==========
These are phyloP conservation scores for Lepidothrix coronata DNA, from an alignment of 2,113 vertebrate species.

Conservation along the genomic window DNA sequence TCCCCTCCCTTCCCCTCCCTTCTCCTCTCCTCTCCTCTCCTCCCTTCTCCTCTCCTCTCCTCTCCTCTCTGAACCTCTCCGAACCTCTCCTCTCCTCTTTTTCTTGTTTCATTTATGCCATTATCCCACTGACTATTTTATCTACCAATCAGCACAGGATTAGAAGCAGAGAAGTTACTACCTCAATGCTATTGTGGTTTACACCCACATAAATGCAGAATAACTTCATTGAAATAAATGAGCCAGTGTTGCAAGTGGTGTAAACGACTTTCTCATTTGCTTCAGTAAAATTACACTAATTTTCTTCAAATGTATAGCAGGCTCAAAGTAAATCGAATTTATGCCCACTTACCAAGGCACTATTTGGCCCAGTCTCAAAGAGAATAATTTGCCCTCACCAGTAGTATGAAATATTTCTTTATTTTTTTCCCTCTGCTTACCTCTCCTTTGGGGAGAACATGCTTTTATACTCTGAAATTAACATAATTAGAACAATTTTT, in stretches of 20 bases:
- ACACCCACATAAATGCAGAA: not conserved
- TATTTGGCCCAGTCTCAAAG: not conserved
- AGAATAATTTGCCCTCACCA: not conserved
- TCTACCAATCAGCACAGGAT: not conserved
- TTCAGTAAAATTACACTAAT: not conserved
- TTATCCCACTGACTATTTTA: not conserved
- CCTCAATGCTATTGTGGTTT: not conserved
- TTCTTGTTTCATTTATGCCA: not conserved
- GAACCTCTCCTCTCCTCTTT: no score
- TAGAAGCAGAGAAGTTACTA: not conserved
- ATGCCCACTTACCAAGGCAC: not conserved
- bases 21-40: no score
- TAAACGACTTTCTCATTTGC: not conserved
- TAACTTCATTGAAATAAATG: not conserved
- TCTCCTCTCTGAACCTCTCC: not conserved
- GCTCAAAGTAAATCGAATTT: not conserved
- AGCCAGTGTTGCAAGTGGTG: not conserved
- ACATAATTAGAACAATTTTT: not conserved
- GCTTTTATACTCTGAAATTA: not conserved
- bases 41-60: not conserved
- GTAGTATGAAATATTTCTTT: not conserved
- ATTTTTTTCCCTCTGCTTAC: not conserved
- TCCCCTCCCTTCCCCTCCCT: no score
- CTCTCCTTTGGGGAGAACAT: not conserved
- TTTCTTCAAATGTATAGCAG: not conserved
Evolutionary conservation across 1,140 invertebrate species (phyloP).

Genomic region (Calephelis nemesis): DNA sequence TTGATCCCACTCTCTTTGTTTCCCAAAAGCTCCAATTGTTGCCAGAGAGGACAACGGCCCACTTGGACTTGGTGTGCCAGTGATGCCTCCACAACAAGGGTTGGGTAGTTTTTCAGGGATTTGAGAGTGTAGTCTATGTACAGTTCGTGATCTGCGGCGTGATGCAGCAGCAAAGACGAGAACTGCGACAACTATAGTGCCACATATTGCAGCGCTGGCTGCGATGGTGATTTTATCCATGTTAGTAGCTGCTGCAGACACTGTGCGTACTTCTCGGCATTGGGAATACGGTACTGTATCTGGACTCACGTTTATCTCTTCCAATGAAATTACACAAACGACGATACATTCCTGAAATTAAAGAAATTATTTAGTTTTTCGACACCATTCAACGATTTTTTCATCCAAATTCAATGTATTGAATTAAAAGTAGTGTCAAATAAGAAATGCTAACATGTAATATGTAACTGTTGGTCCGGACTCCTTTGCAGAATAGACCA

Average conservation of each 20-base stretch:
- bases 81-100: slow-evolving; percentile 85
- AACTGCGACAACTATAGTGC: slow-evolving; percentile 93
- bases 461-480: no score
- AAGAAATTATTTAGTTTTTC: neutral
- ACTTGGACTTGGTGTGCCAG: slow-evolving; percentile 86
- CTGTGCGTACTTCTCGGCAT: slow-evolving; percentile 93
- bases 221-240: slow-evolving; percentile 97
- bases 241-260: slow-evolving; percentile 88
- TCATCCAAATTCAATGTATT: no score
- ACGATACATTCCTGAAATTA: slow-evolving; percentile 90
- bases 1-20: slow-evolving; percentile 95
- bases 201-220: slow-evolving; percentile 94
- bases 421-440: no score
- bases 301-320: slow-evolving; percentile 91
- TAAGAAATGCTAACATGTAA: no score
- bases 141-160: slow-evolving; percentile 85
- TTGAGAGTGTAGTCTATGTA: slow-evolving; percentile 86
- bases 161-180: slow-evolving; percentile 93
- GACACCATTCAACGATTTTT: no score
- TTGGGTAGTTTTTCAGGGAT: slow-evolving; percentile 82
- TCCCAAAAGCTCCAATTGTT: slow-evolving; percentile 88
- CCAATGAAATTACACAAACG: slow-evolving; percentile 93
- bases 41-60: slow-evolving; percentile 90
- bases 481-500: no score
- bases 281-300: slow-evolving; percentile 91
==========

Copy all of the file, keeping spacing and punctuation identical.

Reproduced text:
These are phyloP conservation scores for Lepidothrix coronata DNA, from an alignment of 2,113 vertebrate species.

Conservation along the genomic window DNA sequence TCCCCTCCCTTCCCCTCCCTTCTCCTCTCCTCTCCTCTCCTCCCTTCTCCTCTCCTCTCCTCTCCTCTCTGAACCTCTCCGAACCTCTCCTCTCCTCTTTTTCTTGTTTCATTTATGCCATTATCCCACTGACTATTTTATCTACCAATCAGCACAGGATTAGAAGCAGAGAAGTTACTACCTCAATGCTATTGTGGTTTACACCCACATAAATGCAGAATAACTTCATTGAAATAAATGAGCCAGTGTTGCAAGTGGTGTAAACGACTTTCTCATTTGCTTCAGTAAAATTACACTAATTTTCTTCAAATGTATAGCAGGCTCAAAGTAAATCGAATTTATGCCCACTTACCAAGGCACTATTTGGCCCAGTCTCAAAGAGAATAATTTGCCCTCACCAGTAGTATGAAATATTTCTTTATTTTTTTCCCTCTGCTTACCTCTCCTTTGGGGAGAACATGCTTTTATACTCTGAAATTAACATAATTAGAACAATTTTT, in stretches of 20 bases:
- ACACCCACATAAATGCAGAA: not conserved
- TATTTGGCCCAGTCTCAAAG: not conserved
- AGAATAATTTGCCCTCACCA: not conserved
- TCTACCAATCAGCACAGGAT: not conserved
- TTCAGTAAAATTACACTAAT: not conserved
- TTATCCCACTGACTATTTTA: not conserved
- CCTCAATGCTATTGTGGTTT: not conserved
- TTCTTGTTTCATTTATGCCA: not conserved
- GAACCTCTCCTCTCCTCTTT: no score
- TAGAAGCAGAGAAGTTACTA: not conserved
- ATGCCCACTTACCAAGGCAC: not conserved
- bases 21-40: no score
- TAAACGACTTTCTCATTTGC: not conserved
- TAACTTCATTGAAATAAATG: not conserved
- TCTCCTCTCTGAACCTCTCC: not conserved
- GCTCAAAGTAAATCGAATTT: not conserved
- AGCCAGTGTTGCAAGTGGTG: not conserved
- ACATAATTAGAACAATTTTT: not conserved
- GCTTTTATACTCTGAAATTA: not conserved
- bases 41-60: not conserved
- GTAGTATGAAATATTTCTTT: not conserved
- ATTTTTTTCCCTCTGCTTAC: not conserved
- TCCCCTCCCTTCCCCTCCCT: no score
- CTCTCCTTTGGGGAGAACAT: not conserved
- TTTCTTCAAATGTATAGCAG: not conserved
Evolutionary conservation across 1,140 invertebrate species (phyloP).

Genomic region (Calephelis nemesis): DNA sequence TTGATCCCACTCTCTTTGTTTCCCAAAAGCTCCAATTGTTGCCAGAGAGGACAACGGCCCACTTGGACTTGGTGTGCCAGTGATGCCTCCACAACAAGGGTTGGGTAGTTTTTCAGGGATTTGAGAGTGTAGTCTATGTACAGTTCGTGATCTGCGGCGTGATGCAGCAGCAAAGACGAGAACTGCGACAACTATAGTGCCACATATTGCAGCGCTGGCTGCGATGGTGATTTTATCCATGTTAGTAGCTGCTGCAGACACTGTGCGTACTTCTCGGCATTGGGAATACGGTACTGTATCTGGACTCACGTTTATCTCTTCCAATGAAATTACACAAACGACGATACATTCCTGAAATTAAAGAAATTATTTAGTTTTTCGACACCATTCAACGATTTTTTCATCCAAATTCAATGTATTGAATTAAAAGTAGTGTCAAATAAGAAATGCTAACATGTAATATGTAACTGTTGGTCCGGACTCCTTTGCAGAATAGACCA

Average conservation of each 20-base stretch:
- bases 81-100: slow-evolving; percentile 85
- AACTGCGACAACTATAGTGC: slow-evolving; percentile 93
- bases 461-480: no score
- AAGAAATTATTTAGTTTTTC: neutral
- ACTTGGACTTGGTGTGCCAG: slow-evolving; percentile 86
- CTGTGCGTACTTCTCGGCAT: slow-evolving; percentile 93
- bases 221-240: slow-evolving; percentile 97
- bases 241-260: slow-evolving; percentile 88
- TCATCCAAATTCAATGTATT: no score
- ACGATACATTCCTGAAATTA: slow-evolving; percentile 90
- bases 1-20: slow-evolving; percentile 95
- bases 201-220: slow-evolving; percentile 94
- bases 421-440: no score
- bases 301-320: slow-evolving; percentile 91
- TAAGAAATGCTAACATGTAA: no score
- bases 141-160: slow-evolving; percentile 85
- TTGAGAGTGTAGTCTATGTA: slow-evolving; percentile 86
- bases 161-180: slow-evolving; percentile 93
- GACACCATTCAACGATTTTT: no score
- TTGGGTAGTTTTTCAGGGAT: slow-evolving; percentile 82
- TCCCAAAAGCTCCAATTGTT: slow-evolving; percentile 88
- CCAATGAAATTACACAAACG: slow-evolving; percentile 93
- bases 41-60: slow-evolving; percentile 90
- bases 481-500: no score
- bases 281-300: slow-evolving; percentile 91